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pleascth the children of great men, and promiseth to adopt them; and his courtesic extends it selfe even to the stable. He straines to talke wisely, and his molesty would serve a bride. He is gravity from the head to the foot; but not from the head to the hcart : you may find what place he affecteth, for he creeps as ncere it as may be, and as passionately courts it; if at any time his hopes are affected, he swellcth with them; and they burst out too good for the vessell. In a word, he danceth to the tune of fortune, and studies for nothing but to keepe time.

An Amorist

S a man blasted or planet-strooken, and

is the dogge that leads blind Cupid;

Awben he is at his best, his fashion ex

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ceeds the worth of his weight. He is never without verses and musk comfects, and sighs to the hazzard of his buttons; his eyes are all white, cither to weare the livery of his mistris complexion, or to keep Cupid from hitting the blacke. He fights with passion, and loseth much of his bloud by his weapon ; dreames, thence his palenesse. His armes are carelesly used, as if their best use was nothing but embracements. He is untrust, unbutton'd and ungartered, not out of carelesnesse, but care; his far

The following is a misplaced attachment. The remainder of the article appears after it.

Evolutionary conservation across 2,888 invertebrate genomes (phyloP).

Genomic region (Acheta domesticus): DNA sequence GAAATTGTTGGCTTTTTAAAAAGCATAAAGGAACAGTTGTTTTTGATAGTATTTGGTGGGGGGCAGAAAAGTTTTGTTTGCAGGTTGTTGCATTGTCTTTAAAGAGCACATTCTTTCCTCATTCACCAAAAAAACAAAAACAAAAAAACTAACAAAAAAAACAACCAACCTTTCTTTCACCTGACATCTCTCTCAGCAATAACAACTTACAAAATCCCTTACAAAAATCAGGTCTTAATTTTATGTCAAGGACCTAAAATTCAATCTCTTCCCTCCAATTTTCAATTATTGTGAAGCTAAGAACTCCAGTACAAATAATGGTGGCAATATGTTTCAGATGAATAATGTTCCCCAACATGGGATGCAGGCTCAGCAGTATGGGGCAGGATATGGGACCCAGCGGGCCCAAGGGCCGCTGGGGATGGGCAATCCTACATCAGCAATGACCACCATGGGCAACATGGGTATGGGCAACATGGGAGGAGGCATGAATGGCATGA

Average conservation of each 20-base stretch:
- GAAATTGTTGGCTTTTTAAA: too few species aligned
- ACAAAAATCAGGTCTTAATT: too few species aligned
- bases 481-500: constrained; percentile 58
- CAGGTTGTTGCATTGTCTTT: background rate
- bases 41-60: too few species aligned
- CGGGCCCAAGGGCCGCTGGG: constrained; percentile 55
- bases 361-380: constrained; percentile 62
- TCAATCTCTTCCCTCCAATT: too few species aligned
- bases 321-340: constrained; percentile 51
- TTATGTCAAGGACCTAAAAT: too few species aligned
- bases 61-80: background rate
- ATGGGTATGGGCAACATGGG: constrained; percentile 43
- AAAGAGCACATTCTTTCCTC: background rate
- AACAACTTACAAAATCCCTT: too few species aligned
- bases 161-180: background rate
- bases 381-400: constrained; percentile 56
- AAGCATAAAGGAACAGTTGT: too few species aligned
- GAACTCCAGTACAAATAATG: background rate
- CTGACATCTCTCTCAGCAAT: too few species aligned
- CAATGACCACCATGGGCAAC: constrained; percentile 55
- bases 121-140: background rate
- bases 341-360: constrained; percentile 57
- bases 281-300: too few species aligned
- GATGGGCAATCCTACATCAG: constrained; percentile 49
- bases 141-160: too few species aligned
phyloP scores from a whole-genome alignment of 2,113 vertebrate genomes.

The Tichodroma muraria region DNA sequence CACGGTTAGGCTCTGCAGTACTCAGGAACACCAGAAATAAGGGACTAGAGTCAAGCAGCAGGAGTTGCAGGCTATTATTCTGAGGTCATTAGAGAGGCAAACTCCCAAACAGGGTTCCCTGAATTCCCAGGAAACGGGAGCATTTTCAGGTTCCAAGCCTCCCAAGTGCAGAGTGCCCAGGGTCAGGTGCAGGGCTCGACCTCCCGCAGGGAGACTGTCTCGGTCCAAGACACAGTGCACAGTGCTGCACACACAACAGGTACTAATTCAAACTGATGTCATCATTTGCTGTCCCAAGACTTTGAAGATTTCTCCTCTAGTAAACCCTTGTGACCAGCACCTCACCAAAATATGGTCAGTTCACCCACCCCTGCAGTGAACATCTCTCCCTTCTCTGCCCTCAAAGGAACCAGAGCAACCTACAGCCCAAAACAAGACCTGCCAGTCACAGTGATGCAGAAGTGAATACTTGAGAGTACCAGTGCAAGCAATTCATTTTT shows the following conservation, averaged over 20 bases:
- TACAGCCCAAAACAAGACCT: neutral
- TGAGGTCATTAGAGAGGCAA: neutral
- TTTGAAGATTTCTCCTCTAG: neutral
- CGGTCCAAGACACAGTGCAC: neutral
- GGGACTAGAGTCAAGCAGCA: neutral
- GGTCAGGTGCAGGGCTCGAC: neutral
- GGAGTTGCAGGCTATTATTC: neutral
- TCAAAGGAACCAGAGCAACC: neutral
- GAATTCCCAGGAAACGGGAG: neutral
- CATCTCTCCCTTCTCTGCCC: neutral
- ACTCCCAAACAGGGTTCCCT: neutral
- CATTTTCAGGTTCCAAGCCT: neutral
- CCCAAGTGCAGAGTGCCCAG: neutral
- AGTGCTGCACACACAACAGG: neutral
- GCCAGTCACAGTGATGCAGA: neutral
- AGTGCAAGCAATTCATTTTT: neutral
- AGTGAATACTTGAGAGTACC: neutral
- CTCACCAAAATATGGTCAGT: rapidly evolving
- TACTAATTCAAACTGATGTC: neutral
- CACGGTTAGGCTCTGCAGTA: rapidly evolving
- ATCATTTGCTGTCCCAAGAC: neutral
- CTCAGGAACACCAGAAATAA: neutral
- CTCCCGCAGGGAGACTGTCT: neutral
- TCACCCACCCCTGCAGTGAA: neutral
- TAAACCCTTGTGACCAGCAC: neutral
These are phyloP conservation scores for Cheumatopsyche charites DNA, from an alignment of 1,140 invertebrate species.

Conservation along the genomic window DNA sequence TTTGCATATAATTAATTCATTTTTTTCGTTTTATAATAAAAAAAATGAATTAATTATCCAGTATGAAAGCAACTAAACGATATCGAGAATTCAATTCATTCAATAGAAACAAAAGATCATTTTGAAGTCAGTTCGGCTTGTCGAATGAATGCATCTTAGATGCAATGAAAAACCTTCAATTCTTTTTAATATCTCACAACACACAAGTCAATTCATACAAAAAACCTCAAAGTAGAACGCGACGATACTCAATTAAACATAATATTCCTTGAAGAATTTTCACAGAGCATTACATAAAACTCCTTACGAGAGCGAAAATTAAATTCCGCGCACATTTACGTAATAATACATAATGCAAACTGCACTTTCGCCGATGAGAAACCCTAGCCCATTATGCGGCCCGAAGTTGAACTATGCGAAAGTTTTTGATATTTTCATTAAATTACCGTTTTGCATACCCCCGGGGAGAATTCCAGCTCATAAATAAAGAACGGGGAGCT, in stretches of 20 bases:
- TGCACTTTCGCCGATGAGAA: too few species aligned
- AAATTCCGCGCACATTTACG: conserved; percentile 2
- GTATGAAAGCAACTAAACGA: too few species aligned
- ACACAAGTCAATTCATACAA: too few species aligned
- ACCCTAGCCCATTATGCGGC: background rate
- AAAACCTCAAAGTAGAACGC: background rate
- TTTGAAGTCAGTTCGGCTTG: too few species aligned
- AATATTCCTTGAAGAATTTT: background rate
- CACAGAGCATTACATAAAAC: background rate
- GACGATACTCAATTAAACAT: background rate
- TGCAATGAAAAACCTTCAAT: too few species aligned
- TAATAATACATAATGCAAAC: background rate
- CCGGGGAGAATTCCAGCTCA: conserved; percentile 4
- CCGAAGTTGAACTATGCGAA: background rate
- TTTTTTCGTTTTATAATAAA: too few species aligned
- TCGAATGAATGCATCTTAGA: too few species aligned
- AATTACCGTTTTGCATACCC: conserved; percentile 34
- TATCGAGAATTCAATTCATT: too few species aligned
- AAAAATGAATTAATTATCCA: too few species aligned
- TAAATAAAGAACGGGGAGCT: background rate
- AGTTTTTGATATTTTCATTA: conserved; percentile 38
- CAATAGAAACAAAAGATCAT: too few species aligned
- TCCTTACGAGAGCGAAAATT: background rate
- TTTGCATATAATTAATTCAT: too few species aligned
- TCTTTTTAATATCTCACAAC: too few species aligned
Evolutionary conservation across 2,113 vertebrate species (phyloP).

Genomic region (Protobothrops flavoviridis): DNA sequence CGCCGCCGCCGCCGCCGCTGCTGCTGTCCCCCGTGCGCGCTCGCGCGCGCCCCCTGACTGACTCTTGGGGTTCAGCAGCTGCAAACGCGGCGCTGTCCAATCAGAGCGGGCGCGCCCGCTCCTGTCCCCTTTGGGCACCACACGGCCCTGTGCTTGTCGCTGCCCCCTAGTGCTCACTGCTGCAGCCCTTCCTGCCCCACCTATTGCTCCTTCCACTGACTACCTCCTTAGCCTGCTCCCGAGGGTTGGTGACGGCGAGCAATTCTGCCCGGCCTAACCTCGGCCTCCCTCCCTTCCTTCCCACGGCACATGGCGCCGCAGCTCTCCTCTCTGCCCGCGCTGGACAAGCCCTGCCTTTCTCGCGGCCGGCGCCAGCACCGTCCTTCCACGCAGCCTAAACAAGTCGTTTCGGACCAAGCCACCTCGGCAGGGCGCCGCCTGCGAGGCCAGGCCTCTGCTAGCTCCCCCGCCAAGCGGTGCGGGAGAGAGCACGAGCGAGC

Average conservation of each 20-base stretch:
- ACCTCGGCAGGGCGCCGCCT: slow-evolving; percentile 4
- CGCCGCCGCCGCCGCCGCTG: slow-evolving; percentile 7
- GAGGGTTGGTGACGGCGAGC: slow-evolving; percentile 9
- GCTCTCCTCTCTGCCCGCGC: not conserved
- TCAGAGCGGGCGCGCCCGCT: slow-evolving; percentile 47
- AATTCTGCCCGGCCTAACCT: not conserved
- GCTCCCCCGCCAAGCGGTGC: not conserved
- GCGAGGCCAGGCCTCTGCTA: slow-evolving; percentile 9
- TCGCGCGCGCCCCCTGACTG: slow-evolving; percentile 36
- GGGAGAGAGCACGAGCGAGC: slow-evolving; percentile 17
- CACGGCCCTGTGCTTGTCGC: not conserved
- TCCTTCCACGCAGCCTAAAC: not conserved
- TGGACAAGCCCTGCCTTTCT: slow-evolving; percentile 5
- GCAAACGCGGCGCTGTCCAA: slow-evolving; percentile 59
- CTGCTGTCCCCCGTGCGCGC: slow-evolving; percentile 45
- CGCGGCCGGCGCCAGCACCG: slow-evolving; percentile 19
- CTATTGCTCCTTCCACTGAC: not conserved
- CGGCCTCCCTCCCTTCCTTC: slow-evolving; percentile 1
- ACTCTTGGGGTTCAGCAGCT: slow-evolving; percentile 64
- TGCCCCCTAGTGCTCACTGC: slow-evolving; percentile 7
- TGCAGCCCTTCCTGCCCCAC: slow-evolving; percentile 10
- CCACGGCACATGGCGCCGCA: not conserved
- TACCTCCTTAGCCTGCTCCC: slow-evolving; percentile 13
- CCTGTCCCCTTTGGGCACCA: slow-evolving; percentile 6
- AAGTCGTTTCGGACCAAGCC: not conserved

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that grace.

thest end being but going to bed. Some times he wraps his petition in neatnesse, but he gocth not alone; for then he makes some other quality moralize his affection, and his trimnesse is the grace of

Her favour lifts him up, as the sun moisture; when she disfavours, unable to hold that happinesse, it falles downe in teares; his fingers are hisorators, and hee expresseth much of himselfc upon some instrument. He answers not, or not to the purpose; and no marvell, for he is not at home. Hee scotcheth tine with dancing with his mistris, taking up of her glove and wearing her feather; he is confin’d to her colour, and dares not passe out of the circuit of her memory. His imagination is a foole, and it goeth in a pyde-coat of red and white: shortly, he is translated out of a man into folly; his imagination is the glasse of lust, and himselfe the traitor to his owne discretion.

An Affectate Traveller

1

S a speaking fashion; hee hath taken

paines to be ridiculous, and hath seen De more then he hath perceived. His attire spcakes I'rench or Italian, and his gate cries, Behold

Ile censures all things by countenances, and shru's, and speakes his own language with shame and li:ping : he will choake, rather than confesse lcere good drinke; and his pick-tooth is a maine

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part of his behaviour. He chuseth rather to be counted a spie, then not a politician: and maintaines his reputation by naming great men familiarly. Hee chuseth rather to tell lies, then not wonders, and talkes with men singly : his discourse sounds hig, but meanes nothing : and his boy is bound to admire him howsoever. He comes still from great personages,

but
goes
with mean.